Title:
System and method for synchronizing commitment updates
Kind Code:
A1


Abstract:
A method and system for maintaining consistency of financial commitment information across a plurality of financial systems. According to one embodiment, a contract accounting system receives from a billing system a commitment update posting a liability of a business partner, the liability having been and remaining posted to a credit management system by the billing system, the credit management system maintaining current liability information associated with the business partner, calculates an updated liability of the business partner based at least in part upon the liability posted by the billing system, and sends to the credit management system a commitment update clearing the liability posted by the billing system and posting the calculated updated liability.



Inventors:
Seitz, Michael (Speyer, DE)
Application Number:
10/834230
Publication Date:
08/04/2005
Filing Date:
04/29/2004
Assignee:
SEITZ MICHAEL
Primary Class:
Other Classes:
705/35
International Classes:
G06Q40/00; (IPC1-7): G06F17/60
View Patent Images:
Related US Applications:



Primary Examiner:
LOFTUS, ANN E
Attorney, Agent or Firm:
Hunton Andrews Kurth LLP/HAK (Washington, DC, US)
Claims:
1. A computer-implemented method for maintaining consistency of financial commitment information across a plurality of financial systems, comprising: receiving from a first financial system a commitment update posting a liability of a business partner, the liability having been and remaining posted to a second financial system by the first financial system, the second financial system maintaining current liability information associated with the business partner; calculating by a third financial system an updated liability of the business partner based at least in part upon the liability posted by the first financial system; and sending to the second financial system a commitment update clearing the liability posted by the first financial system and posting the updated liability calculated by the third financial system.

2. The method of claim 1, wherein the first financial system is a billing system.

3. The method of claim 2, wherein the liability posted by the first financial system includes an invoiced amount owed by the business partner.

4. The method of claim 3, wherein the business partner is a customer of a telecommunications company.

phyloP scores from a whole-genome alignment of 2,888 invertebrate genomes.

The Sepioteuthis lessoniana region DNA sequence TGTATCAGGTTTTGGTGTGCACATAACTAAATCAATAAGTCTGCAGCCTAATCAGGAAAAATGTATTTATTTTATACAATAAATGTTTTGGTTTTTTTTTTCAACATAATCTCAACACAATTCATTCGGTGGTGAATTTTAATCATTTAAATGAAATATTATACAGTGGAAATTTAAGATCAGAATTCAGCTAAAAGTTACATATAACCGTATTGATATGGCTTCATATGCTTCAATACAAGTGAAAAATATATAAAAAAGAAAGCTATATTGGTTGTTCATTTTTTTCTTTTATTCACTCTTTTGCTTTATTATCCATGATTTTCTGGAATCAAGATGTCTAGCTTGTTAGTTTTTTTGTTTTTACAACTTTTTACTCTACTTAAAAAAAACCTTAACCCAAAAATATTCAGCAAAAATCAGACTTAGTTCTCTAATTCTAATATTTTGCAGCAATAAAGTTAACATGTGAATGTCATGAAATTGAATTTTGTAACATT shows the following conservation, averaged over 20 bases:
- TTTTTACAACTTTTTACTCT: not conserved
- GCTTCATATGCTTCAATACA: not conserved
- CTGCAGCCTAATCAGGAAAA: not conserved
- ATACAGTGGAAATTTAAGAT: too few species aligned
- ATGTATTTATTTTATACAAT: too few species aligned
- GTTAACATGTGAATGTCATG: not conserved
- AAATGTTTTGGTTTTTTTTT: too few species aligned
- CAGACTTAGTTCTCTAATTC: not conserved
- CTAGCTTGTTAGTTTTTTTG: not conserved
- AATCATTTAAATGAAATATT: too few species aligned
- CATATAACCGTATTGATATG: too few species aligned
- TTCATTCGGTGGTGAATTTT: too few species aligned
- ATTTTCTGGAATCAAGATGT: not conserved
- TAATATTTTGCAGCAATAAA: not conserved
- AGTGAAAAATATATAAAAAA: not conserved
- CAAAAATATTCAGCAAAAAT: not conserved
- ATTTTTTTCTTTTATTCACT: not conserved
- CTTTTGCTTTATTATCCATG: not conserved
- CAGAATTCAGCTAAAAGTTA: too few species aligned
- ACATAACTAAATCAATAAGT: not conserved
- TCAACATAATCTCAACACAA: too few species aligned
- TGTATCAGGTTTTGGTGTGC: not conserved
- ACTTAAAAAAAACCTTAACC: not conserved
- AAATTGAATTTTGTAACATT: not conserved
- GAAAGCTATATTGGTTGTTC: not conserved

5. The method of claim 4, wherein the liability posted by the first financial system includes an amount owed by the business partner for rated but unbilled telephone calls.

6. The method of claim 1, wherein the second financial system is a credit management system for managing liabilities of business partners.

7. The method of claim 1, wherein the third financial system is a contract accounting system for managing the payment and dunning process associated with liabilities associated with business partners.

8. The method of claim 7, wherein the updated liability calculated by the third financial system includes at least one of a dunning charge and an interest charge owed by the business partner.

9. The method of claim 1, wherein an identifier is associated with the liability posted by the first financial system to the second financial system and third financial system.

10. An apparatus for maintaining consistency of financial commitment information across a plurality of financial systems, comprising: a processor; and a memory storing instructions adapted to be executed by said processor to: receive from a first financial system a commitment update posting a liability of a business partner, the liability having been and remaining posted to a second financial system by the first financial system, the second financial system maintaining current liability information associated with the business partner, calculate by a third financial system an updated liability of the business partner based at least in part upon the liability posted by the first financial system, and send to the second financial system a commitment update clearing the liability posted by the first financial system and posting the updated liability calculated by the third financial system.

11. The apparatus of claim 10, wherein the liability posted by the first financial system includes an invoiced amount owed by the business partner.

12. The apparatus of claim 10, wherein the updated liability calculated by the third financial system includes at least one of a dunning charge and an interest charge owed by the business partner.

13. A system for maintaining consistency of financial commitment information across a plurality of financial systems, comprising: means for receiving from a first financial system a commitment update posting a liability of a business partner, the liability having been and remaining posted to a second financial system by the first financial system, the second financial system maintaining current liability information associated with the business partner; means for calculating by a third financial system an updated liability of the business partner based at least in part upon the liability posted by the first financial system; and means for sending to the second financial system a commitment update clearing the liability posted by the first financial system and posting the updated liability calculated by the third financial system.

Description:

CROSS REFERENCE TO RELATED APPLICATIONS

This application claims the benefit under 35 U.S.C. § 119(e) of U.S. Provisional Application No. 60/540,013, filed Jan. 30, 2004, which is hereby incorporated by reference in its entirety.

COPYRIGHT NOTICE

A portion of the disclosure of this patent document contains material that is subject to copyright protection. The copyright owner has no objection to the facsimile reproduction by anyone of the patent document or patent disclosure as it appears in the Patent and Trademark Office patent file or records, but otherwise reserves all copyright rights whatsoever.

BACKGROUND OF THE INVENTION

In a typical organization with a very high volume of business partners (i.e., customers), there usually is at least a billing system, a contract accounting system, a customer relationship management (“CRM”) system and a credit management system.